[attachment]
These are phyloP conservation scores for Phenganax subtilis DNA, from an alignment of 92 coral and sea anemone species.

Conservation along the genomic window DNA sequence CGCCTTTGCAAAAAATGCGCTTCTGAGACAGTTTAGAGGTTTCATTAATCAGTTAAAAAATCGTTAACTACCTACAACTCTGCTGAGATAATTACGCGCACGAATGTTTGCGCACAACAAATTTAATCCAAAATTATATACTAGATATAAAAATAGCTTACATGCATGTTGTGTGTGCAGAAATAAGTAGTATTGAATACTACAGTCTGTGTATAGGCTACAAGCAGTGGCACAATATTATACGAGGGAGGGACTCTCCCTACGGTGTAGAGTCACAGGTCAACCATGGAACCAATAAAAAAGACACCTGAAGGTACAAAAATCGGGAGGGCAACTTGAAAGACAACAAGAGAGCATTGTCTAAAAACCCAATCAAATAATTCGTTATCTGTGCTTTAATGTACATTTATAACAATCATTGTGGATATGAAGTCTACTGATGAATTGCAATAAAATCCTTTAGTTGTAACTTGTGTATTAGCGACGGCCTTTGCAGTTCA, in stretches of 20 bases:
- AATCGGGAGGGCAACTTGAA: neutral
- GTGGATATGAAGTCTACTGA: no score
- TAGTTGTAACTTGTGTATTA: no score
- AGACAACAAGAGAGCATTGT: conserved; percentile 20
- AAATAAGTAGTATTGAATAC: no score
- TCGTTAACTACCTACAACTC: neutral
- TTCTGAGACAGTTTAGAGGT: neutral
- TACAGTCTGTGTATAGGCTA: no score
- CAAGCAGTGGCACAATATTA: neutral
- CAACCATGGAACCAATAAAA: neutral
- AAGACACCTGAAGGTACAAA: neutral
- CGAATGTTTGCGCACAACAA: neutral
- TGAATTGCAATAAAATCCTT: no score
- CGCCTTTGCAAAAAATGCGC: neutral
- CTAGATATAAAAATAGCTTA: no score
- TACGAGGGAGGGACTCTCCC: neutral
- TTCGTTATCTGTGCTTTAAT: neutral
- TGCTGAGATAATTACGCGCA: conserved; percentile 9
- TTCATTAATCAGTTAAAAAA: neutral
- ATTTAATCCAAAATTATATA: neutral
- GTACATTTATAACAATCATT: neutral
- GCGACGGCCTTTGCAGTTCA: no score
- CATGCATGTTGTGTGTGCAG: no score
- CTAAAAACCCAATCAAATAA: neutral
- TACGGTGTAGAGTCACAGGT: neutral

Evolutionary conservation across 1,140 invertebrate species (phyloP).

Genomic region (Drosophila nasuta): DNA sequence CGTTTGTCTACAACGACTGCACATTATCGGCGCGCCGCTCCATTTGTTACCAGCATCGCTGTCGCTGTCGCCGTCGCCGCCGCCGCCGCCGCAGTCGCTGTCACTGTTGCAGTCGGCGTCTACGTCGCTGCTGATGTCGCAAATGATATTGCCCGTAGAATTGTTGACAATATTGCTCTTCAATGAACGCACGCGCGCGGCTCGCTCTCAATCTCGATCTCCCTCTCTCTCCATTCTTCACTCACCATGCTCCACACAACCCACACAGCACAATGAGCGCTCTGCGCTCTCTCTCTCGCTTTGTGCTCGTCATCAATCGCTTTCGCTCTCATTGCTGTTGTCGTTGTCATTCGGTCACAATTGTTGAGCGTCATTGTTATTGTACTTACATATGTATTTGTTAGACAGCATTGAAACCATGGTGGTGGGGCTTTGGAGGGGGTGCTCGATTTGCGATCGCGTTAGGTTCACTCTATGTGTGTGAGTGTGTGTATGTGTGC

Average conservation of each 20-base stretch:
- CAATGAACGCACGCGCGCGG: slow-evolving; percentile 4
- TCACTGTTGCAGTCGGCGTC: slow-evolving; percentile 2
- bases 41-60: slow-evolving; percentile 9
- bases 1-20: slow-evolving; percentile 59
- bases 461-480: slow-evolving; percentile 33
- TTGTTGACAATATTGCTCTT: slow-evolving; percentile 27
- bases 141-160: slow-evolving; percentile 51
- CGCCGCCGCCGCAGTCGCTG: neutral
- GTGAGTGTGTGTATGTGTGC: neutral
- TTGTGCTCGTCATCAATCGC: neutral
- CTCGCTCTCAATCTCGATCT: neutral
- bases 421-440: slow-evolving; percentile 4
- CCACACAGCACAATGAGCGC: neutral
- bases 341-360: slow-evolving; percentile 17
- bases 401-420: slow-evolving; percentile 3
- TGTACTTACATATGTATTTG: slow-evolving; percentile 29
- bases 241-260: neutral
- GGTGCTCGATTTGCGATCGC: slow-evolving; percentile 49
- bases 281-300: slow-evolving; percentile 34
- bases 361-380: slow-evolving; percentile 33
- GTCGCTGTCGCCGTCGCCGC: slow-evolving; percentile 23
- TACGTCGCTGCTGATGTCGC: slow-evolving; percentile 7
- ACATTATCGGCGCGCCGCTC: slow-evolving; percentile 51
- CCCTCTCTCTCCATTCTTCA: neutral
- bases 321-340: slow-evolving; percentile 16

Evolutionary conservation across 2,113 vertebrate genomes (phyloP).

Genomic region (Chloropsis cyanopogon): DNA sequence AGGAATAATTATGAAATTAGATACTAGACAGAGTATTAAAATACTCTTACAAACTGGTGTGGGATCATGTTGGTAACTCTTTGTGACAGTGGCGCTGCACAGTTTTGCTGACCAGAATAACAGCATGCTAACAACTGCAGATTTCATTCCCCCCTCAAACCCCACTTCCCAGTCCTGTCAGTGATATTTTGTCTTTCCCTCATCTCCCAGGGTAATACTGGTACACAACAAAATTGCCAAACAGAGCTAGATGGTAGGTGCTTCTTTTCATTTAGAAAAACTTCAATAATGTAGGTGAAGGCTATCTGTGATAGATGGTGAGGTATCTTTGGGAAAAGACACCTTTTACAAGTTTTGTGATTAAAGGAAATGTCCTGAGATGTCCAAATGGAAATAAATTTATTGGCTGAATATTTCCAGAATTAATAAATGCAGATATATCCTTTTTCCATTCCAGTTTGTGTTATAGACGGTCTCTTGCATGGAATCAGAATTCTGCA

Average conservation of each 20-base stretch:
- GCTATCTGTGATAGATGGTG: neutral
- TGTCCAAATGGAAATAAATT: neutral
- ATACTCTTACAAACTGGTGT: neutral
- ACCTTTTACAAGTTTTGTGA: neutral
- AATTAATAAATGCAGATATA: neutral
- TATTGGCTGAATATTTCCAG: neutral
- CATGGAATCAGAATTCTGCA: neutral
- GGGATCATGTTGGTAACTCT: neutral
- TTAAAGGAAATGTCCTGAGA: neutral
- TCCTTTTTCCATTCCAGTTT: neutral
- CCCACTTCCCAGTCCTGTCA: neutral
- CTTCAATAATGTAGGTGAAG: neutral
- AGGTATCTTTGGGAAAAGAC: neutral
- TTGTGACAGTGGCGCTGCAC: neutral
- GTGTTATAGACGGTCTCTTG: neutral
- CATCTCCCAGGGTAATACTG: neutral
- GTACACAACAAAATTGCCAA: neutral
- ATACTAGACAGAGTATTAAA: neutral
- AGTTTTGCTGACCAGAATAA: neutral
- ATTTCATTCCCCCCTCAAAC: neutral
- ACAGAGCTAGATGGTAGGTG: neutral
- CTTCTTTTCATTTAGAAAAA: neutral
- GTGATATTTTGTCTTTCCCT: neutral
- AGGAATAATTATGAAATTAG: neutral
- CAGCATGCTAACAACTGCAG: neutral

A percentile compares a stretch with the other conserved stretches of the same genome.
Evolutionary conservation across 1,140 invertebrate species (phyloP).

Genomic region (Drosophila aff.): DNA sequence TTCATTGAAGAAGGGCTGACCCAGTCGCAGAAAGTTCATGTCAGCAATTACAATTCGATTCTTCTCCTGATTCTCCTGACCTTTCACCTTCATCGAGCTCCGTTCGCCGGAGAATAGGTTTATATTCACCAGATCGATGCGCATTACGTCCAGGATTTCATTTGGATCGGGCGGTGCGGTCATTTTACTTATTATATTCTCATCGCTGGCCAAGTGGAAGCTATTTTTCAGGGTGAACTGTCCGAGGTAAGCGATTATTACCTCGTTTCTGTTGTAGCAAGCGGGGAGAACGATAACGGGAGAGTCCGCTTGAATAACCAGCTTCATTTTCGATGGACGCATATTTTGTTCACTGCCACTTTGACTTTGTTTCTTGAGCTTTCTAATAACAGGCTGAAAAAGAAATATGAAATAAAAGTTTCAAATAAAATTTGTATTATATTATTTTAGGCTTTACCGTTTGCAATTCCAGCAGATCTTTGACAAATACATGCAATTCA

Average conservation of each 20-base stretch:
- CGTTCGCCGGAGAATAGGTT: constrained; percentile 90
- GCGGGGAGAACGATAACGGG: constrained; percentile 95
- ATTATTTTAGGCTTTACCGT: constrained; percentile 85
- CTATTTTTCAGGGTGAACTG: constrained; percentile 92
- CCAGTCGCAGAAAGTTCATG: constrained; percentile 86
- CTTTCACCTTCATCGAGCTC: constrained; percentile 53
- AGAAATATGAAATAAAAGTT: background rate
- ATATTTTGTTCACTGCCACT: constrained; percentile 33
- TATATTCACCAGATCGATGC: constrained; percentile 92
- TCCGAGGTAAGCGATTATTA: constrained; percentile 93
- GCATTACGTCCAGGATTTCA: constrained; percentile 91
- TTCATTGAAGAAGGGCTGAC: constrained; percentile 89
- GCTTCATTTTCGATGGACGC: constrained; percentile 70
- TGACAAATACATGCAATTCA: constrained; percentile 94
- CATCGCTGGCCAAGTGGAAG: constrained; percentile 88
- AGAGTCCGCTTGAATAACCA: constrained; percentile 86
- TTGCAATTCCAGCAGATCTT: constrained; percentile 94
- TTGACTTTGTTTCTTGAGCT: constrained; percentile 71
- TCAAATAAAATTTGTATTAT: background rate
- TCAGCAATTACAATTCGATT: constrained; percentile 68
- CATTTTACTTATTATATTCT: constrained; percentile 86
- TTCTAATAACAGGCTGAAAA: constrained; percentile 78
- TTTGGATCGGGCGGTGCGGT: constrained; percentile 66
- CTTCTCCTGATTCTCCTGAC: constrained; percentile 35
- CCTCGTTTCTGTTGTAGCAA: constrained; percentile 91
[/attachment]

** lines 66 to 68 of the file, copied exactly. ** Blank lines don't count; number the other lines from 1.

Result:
- GGGATCATGTTGGTAACTCT: neutral
- TTAAAGGAAATGTCCTGAGA: neutral
- TCCTTTTTCCATTCCAGTTT: neutral